domingo, noviembre 12, 2006

The Wisdom of Crowds (Paperback)

The Wisdom of Crowds: Why the Many Are Smarter Than the Few and How Collective Wisdom Shapes Business, Economies, Societies and Nations, first published in 2004, is a book written by James Surowiecki about the aggregation of information in groups, resulting in decisions that, he argues, are often better than could have been made by any single member of the group. The book presents numerous case studies and anecdotes to illustrate its argument, and touches on several fields, primarily economics and psychology.
The opening anecdote relates Francis Galton's surprise that the crowd at a county fair accurately guessed the butchered or the "slaughtered and dressed" weight of an ox when their individual guesses were averaged (the average was closer to the ox's true butchered weight than the estimates of most crowd members, and also closer than any of the separate estimates made by cattle experts).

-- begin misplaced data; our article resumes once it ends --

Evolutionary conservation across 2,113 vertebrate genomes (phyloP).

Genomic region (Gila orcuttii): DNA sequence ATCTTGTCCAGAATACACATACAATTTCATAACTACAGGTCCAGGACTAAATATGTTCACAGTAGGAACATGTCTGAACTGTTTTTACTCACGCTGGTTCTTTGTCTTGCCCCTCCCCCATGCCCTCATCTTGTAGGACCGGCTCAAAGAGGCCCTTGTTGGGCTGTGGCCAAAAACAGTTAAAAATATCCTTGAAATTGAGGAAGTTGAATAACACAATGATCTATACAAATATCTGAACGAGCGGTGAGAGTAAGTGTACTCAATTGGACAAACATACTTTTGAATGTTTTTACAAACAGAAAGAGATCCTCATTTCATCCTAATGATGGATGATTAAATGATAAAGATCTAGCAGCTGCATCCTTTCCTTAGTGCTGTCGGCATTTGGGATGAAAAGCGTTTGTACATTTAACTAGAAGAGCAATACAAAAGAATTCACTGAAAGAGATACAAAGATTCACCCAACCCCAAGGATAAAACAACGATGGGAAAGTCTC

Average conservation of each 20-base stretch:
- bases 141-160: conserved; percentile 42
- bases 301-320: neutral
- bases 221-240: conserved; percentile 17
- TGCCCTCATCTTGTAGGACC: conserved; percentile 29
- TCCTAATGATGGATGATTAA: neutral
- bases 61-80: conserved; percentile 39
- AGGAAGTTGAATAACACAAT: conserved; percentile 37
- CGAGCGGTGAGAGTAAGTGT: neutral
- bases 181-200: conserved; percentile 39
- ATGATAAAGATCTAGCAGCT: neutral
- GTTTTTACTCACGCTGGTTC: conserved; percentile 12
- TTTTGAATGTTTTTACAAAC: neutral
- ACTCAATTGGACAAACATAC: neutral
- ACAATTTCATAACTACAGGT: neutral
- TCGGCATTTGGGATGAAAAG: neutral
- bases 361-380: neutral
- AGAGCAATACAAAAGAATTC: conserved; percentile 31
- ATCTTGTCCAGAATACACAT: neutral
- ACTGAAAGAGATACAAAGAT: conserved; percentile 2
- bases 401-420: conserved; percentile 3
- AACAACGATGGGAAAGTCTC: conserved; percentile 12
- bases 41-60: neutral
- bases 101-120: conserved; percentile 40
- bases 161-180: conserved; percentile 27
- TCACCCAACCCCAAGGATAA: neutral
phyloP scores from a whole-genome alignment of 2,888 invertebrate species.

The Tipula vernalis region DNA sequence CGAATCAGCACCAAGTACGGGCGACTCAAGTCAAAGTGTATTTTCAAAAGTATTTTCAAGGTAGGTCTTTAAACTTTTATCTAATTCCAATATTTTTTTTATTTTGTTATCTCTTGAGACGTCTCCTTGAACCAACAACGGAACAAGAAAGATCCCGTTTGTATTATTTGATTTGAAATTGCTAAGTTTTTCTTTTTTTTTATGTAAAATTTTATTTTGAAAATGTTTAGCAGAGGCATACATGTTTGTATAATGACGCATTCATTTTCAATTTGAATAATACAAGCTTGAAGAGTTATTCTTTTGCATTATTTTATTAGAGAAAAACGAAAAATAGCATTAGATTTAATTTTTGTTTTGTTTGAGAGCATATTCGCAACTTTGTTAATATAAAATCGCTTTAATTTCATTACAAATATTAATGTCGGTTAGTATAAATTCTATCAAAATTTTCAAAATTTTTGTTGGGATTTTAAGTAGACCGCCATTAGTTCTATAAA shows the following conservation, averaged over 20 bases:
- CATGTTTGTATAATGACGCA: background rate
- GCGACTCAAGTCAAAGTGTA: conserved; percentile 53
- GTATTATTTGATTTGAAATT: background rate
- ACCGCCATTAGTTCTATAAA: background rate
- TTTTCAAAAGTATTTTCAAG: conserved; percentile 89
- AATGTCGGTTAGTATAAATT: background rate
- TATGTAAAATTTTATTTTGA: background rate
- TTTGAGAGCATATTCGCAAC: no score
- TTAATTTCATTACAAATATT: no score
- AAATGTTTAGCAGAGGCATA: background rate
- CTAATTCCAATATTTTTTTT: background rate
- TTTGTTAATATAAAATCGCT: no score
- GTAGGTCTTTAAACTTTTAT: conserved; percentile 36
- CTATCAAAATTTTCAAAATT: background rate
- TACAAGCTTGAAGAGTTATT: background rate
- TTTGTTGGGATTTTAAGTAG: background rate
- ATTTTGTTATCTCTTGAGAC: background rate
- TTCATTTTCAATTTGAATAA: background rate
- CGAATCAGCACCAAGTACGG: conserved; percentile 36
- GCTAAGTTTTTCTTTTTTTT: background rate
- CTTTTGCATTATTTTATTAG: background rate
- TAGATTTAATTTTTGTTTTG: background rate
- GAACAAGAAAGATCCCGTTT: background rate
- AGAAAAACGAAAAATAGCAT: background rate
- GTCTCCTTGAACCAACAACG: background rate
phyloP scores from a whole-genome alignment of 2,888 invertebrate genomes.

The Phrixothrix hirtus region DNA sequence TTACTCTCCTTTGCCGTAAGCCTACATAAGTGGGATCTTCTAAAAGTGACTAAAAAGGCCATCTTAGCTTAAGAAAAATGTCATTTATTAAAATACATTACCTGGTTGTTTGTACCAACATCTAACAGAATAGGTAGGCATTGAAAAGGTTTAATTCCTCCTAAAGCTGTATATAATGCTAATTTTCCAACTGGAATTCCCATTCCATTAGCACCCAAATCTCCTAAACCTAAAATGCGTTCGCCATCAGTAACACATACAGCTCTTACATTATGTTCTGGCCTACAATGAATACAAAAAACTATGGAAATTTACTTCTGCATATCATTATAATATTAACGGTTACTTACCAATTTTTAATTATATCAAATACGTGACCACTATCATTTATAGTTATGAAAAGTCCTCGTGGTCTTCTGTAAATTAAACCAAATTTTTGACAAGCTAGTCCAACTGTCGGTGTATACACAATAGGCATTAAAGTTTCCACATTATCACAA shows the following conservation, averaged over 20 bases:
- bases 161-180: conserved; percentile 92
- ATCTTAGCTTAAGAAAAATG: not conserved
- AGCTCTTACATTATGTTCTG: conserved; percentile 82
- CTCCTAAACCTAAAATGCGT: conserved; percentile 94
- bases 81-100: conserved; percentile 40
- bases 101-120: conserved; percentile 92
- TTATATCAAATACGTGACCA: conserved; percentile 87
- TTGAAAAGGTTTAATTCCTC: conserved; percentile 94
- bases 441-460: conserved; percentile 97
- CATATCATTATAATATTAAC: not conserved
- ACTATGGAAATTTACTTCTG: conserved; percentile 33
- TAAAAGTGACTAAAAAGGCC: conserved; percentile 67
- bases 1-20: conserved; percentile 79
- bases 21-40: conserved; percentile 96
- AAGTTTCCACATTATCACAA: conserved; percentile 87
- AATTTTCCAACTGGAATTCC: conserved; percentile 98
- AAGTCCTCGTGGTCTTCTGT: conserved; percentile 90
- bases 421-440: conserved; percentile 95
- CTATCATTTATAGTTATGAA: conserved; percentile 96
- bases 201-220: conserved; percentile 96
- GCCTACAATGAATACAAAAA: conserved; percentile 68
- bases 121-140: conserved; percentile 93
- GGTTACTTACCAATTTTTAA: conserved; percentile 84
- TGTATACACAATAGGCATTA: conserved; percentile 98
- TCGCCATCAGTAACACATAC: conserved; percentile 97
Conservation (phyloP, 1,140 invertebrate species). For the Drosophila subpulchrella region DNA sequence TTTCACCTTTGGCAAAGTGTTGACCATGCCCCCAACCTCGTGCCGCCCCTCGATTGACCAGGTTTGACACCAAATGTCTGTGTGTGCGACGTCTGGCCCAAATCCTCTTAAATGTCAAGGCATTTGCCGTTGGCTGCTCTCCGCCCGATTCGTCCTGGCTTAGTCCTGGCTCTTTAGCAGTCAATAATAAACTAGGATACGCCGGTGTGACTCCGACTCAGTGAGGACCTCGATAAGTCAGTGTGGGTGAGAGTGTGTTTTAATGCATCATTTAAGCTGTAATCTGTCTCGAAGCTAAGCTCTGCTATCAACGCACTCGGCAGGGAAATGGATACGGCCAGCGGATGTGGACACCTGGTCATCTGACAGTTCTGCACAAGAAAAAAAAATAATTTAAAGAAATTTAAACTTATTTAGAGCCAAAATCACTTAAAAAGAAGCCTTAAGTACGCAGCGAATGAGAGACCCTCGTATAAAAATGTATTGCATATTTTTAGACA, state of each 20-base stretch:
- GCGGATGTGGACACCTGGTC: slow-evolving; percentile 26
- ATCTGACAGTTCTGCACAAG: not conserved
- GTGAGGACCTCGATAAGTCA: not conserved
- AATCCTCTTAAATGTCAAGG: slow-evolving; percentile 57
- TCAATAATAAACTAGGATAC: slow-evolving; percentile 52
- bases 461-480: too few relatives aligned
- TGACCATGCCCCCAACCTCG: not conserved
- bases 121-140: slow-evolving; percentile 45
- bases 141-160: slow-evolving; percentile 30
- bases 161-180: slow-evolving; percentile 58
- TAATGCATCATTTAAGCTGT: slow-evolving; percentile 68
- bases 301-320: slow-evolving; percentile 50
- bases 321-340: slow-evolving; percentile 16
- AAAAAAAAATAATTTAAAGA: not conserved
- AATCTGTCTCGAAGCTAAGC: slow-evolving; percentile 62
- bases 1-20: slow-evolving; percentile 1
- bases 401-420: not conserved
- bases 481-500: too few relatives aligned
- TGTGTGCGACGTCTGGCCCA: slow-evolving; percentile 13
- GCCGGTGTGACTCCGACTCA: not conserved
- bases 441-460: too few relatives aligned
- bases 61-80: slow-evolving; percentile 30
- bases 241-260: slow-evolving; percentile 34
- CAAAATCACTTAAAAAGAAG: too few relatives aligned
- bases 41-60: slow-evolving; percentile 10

The book relates to diverse collections of independently-deciding individuals, rather than crowd psychology as traditionally understood. There are parallels with statistical sampling theory—a diverse collection of independently-deciding individuals is likely to be more representative of the universe of possible outcomes, thereby producing a better prediction.

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